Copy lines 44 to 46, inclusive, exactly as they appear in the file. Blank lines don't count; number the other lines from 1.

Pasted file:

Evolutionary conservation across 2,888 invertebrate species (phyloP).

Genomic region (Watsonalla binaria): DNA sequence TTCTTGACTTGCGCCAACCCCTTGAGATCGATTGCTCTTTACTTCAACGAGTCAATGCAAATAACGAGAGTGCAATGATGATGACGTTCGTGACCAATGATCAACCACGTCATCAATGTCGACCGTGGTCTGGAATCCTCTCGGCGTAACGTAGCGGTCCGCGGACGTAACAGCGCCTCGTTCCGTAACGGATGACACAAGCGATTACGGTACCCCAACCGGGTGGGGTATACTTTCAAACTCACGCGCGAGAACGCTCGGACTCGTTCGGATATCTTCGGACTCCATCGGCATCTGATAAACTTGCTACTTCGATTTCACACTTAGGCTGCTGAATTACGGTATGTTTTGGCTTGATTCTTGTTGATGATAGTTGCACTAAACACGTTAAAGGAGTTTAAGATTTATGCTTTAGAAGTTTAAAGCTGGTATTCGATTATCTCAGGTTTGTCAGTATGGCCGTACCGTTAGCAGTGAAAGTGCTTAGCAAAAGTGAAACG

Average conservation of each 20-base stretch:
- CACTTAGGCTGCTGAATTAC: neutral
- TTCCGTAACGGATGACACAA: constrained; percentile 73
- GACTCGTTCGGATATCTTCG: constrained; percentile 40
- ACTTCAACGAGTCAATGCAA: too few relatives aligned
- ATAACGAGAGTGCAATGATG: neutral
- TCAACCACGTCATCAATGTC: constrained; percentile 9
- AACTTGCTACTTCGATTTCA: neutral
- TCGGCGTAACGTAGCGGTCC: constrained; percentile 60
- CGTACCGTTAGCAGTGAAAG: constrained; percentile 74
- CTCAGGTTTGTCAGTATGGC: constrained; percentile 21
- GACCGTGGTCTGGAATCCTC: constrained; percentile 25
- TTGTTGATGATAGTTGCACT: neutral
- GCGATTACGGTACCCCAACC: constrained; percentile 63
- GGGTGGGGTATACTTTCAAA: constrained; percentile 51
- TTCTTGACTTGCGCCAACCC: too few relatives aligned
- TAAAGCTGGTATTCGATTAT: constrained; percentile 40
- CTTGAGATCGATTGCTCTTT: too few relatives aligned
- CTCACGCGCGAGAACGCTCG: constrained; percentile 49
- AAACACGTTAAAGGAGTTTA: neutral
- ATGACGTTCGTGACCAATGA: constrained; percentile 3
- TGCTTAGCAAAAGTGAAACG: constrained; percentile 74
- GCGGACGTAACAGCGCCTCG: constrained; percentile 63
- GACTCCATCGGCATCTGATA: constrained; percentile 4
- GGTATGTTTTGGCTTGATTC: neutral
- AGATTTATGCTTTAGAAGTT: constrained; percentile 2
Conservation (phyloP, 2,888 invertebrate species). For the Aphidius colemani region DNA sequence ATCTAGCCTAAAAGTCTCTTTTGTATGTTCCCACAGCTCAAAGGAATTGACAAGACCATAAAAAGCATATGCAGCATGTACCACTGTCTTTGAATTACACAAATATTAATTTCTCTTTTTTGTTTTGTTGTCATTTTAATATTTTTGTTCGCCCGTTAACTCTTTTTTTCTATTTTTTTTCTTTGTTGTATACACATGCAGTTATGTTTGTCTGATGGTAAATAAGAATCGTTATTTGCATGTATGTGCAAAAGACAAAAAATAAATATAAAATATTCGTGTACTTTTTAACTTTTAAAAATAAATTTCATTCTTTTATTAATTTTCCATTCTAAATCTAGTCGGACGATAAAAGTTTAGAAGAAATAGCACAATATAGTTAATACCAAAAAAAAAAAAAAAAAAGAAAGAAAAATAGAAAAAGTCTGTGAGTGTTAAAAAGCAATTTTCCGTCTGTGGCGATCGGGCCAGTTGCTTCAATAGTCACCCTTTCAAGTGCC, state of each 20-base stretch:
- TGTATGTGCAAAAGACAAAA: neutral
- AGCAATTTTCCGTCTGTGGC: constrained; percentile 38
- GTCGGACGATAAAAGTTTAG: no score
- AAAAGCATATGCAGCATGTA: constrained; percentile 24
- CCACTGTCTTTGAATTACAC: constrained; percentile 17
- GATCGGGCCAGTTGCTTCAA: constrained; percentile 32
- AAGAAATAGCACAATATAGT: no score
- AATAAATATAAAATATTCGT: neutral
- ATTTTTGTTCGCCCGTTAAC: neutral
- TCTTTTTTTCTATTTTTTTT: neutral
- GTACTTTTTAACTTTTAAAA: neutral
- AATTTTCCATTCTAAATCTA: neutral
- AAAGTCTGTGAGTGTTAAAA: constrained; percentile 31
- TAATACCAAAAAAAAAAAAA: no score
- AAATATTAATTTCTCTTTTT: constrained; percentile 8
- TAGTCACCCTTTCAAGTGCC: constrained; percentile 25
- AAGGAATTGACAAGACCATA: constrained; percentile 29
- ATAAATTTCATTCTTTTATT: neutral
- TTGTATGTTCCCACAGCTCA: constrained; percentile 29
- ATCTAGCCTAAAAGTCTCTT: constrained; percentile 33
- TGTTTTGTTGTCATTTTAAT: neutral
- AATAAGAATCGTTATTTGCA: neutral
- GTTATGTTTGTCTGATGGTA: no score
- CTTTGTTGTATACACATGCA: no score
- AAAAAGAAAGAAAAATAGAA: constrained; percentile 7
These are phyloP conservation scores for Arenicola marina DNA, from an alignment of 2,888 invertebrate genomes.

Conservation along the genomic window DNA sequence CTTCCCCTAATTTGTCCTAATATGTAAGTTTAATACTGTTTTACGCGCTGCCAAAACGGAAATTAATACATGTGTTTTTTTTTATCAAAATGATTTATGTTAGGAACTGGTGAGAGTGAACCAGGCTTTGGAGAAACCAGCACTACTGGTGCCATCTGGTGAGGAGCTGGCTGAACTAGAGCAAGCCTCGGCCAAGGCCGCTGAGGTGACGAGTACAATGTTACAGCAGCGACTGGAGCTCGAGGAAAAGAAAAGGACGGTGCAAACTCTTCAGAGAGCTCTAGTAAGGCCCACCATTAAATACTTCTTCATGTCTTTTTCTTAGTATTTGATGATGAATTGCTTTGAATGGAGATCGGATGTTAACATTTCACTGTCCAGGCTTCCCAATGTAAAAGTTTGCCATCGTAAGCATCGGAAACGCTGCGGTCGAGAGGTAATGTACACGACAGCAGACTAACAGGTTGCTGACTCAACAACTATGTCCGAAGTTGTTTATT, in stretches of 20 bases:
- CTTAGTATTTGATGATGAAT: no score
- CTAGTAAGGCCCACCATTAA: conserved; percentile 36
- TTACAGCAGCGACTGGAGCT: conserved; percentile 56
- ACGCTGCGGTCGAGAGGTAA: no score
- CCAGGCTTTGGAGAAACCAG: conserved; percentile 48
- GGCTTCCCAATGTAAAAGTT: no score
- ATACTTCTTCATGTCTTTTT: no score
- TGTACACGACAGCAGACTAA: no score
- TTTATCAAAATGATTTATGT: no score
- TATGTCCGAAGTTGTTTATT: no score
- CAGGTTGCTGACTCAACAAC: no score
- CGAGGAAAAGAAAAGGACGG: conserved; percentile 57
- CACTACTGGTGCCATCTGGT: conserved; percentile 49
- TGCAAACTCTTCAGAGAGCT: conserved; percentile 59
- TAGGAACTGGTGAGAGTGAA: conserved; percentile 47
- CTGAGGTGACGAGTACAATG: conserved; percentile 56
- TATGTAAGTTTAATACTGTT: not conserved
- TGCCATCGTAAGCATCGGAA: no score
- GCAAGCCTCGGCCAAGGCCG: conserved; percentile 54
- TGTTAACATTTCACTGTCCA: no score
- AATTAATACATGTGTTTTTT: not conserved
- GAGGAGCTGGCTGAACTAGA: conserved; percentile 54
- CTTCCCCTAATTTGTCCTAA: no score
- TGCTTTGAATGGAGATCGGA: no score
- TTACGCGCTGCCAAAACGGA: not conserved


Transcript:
- AAATATTAATTTCTCTTTTT: constrained; percentile 8
- TAGTCACCCTTTCAAGTGCC: constrained; percentile 25
- AAGGAATTGACAAGACCATA: constrained; percentile 29